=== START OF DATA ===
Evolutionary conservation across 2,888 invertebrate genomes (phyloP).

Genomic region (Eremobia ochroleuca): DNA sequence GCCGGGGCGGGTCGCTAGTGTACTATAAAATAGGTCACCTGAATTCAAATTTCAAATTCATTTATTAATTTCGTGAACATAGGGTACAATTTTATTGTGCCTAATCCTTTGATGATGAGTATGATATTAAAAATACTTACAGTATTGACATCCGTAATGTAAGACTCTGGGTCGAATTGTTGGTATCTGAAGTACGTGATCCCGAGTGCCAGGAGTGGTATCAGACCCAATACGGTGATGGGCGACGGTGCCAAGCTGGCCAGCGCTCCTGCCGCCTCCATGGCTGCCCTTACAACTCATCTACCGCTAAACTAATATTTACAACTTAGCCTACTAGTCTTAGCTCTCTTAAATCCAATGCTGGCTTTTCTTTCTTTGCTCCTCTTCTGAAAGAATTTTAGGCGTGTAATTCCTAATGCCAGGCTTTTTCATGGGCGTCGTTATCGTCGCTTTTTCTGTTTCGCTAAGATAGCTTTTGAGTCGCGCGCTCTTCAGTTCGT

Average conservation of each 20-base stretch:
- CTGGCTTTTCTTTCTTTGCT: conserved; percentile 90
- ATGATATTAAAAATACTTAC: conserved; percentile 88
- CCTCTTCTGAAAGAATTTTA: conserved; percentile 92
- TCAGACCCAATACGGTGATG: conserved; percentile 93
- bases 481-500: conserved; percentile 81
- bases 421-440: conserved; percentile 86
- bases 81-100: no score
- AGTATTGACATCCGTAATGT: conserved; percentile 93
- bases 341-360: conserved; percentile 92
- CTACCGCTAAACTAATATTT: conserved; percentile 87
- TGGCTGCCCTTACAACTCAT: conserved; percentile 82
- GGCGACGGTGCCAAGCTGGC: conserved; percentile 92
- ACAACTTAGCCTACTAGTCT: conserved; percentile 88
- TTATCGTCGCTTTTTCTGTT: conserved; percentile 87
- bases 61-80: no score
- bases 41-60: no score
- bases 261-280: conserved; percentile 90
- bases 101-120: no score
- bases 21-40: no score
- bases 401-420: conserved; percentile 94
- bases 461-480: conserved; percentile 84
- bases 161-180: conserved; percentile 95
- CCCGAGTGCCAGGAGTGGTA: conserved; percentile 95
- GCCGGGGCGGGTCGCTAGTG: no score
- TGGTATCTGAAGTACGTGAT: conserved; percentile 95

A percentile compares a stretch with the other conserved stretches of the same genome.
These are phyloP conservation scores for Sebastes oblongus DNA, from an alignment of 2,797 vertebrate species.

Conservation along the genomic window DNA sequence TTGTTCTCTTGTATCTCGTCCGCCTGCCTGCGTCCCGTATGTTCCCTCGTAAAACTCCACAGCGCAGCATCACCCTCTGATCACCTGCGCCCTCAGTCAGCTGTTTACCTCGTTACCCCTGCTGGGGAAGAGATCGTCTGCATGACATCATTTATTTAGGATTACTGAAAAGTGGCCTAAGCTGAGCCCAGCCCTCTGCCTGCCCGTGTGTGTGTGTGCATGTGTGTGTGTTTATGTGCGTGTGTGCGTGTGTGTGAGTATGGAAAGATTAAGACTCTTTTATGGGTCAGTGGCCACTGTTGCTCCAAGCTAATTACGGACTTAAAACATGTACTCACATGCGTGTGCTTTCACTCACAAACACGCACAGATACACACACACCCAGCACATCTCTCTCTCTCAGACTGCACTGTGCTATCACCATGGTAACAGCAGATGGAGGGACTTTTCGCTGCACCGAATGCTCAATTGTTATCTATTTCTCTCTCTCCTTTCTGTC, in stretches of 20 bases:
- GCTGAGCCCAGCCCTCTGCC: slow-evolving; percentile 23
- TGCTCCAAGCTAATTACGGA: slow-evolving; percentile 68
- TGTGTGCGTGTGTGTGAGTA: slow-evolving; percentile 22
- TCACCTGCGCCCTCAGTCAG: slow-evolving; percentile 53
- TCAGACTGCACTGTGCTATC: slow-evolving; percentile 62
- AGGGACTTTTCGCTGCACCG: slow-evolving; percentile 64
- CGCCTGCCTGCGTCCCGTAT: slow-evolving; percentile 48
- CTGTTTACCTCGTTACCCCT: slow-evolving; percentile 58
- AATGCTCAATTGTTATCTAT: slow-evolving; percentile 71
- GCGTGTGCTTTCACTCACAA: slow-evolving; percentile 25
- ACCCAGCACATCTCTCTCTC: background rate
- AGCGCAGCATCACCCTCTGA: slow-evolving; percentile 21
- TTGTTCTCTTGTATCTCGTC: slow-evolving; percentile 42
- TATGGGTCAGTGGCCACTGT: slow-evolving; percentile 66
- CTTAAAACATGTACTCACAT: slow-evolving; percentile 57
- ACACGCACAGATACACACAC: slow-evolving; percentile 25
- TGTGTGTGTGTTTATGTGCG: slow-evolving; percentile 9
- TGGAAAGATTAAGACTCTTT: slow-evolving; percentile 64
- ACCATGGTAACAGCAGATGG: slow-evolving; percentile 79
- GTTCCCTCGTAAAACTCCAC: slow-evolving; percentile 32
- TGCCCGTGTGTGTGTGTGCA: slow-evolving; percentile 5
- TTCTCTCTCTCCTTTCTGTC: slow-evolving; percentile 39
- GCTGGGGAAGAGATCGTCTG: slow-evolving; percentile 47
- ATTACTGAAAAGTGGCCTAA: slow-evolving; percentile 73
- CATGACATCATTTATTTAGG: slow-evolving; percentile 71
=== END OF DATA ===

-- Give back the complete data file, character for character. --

Evolutionary conservation across 2,888 invertebrate genomes (phyloP).

Genomic region (Eremobia ochroleuca): DNA sequence GCCGGGGCGGGTCGCTAGTGTACTATAAAATAGGTCACCTGAATTCAAATTTCAAATTCATTTATTAATTTCGTGAACATAGGGTACAATTTTATTGTGCCTAATCCTTTGATGATGAGTATGATATTAAAAATACTTACAGTATTGACATCCGTAATGTAAGACTCTGGGTCGAATTGTTGGTATCTGAAGTACGTGATCCCGAGTGCCAGGAGTGGTATCAGACCCAATACGGTGATGGGCGACGGTGCCAAGCTGGCCAGCGCTCCTGCCGCCTCCATGGCTGCCCTTACAACTCATCTACCGCTAAACTAATATTTACAACTTAGCCTACTAGTCTTAGCTCTCTTAAATCCAATGCTGGCTTTTCTTTCTTTGCTCCTCTTCTGAAAGAATTTTAGGCGTGTAATTCCTAATGCCAGGCTTTTTCATGGGCGTCGTTATCGTCGCTTTTTCTGTTTCGCTAAGATAGCTTTTGAGTCGCGCGCTCTTCAGTTCGT

Average conservation of each 20-base stretch:
- CTGGCTTTTCTTTCTTTGCT: conserved; percentile 90
- ATGATATTAAAAATACTTAC: conserved; percentile 88
- CCTCTTCTGAAAGAATTTTA: conserved; percentile 92
- TCAGACCCAATACGGTGATG: conserved; percentile 93
- bases 481-500: conserved; percentile 81
- bases 421-440: conserved; percentile 86
- bases 81-100: no score
- AGTATTGACATCCGTAATGT: conserved; percentile 93
- bases 341-360: conserved; percentile 92
- CTACCGCTAAACTAATATTT: conserved; percentile 87
- TGGCTGCCCTTACAACTCAT: conserved; percentile 82
- GGCGACGGTGCCAAGCTGGC: conserved; percentile 92
- ACAACTTAGCCTACTAGTCT: conserved; percentile 88
- TTATCGTCGCTTTTTCTGTT: conserved; percentile 87
- bases 61-80: no score
- bases 41-60: no score
- bases 261-280: conserved; percentile 90
- bases 101-120: no score
- bases 21-40: no score
- bases 401-420: conserved; percentile 94
- bases 461-480: conserved; percentile 84
- bases 161-180: conserved; percentile 95
- CCCGAGTGCCAGGAGTGGTA: conserved; percentile 95
- GCCGGGGCGGGTCGCTAGTG: no score
- TGGTATCTGAAGTACGTGAT: conserved; percentile 95

A percentile compares a stretch with the other conserved stretches of the same genome.
These are phyloP conservation scores for Sebastes oblongus DNA, from an alignment of 2,797 vertebrate species.

Conservation along the genomic window DNA sequence TTGTTCTCTTGTATCTCGTCCGCCTGCCTGCGTCCCGTATGTTCCCTCGTAAAACTCCACAGCGCAGCATCACCCTCTGATCACCTGCGCCCTCAGTCAGCTGTTTACCTCGTTACCCCTGCTGGGGAAGAGATCGTCTGCATGACATCATTTATTTAGGATTACTGAAAAGTGGCCTAAGCTGAGCCCAGCCCTCTGCCTGCCCGTGTGTGTGTGTGCATGTGTGTGTGTTTATGTGCGTGTGTGCGTGTGTGTGAGTATGGAAAGATTAAGACTCTTTTATGGGTCAGTGGCCACTGTTGCTCCAAGCTAATTACGGACTTAAAACATGTACTCACATGCGTGTGCTTTCACTCACAAACACGCACAGATACACACACACCCAGCACATCTCTCTCTCTCAGACTGCACTGTGCTATCACCATGGTAACAGCAGATGGAGGGACTTTTCGCTGCACCGAATGCTCAATTGTTATCTATTTCTCTCTCTCCTTTCTGTC, in stretches of 20 bases:
- GCTGAGCCCAGCCCTCTGCC: slow-evolving; percentile 23
- TGCTCCAAGCTAATTACGGA: slow-evolving; percentile 68
- TGTGTGCGTGTGTGTGAGTA: slow-evolving; percentile 22
- TCACCTGCGCCCTCAGTCAG: slow-evolving; percentile 53
- TCAGACTGCACTGTGCTATC: slow-evolving; percentile 62
- AGGGACTTTTCGCTGCACCG: slow-evolving; percentile 64
- CGCCTGCCTGCGTCCCGTAT: slow-evolving; percentile 48
- CTGTTTACCTCGTTACCCCT: slow-evolving; percentile 58
- AATGCTCAATTGTTATCTAT: slow-evolving; percentile 71
- GCGTGTGCTTTCACTCACAA: slow-evolving; percentile 25
- ACCCAGCACATCTCTCTCTC: background rate
- AGCGCAGCATCACCCTCTGA: slow-evolving; percentile 21
- TTGTTCTCTTGTATCTCGTC: slow-evolving; percentile 42
- TATGGGTCAGTGGCCACTGT: slow-evolving; percentile 66
- CTTAAAACATGTACTCACAT: slow-evolving; percentile 57
- ACACGCACAGATACACACAC: slow-evolving; percentile 25
- TGTGTGTGTGTTTATGTGCG: slow-evolving; percentile 9
- TGGAAAGATTAAGACTCTTT: slow-evolving; percentile 64
- ACCATGGTAACAGCAGATGG: slow-evolving; percentile 79
- GTTCCCTCGTAAAACTCCAC: slow-evolving; percentile 32
- TGCCCGTGTGTGTGTGTGCA: slow-evolving; percentile 5
- TTCTCTCTCTCCTTTCTGTC: slow-evolving; percentile 39
- GCTGGGGAAGAGATCGTCTG: slow-evolving; percentile 47
- ATTACTGAAAAGTGGCCTAA: slow-evolving; percentile 73
- CATGACATCATTTATTTAGG: slow-evolving; percentile 71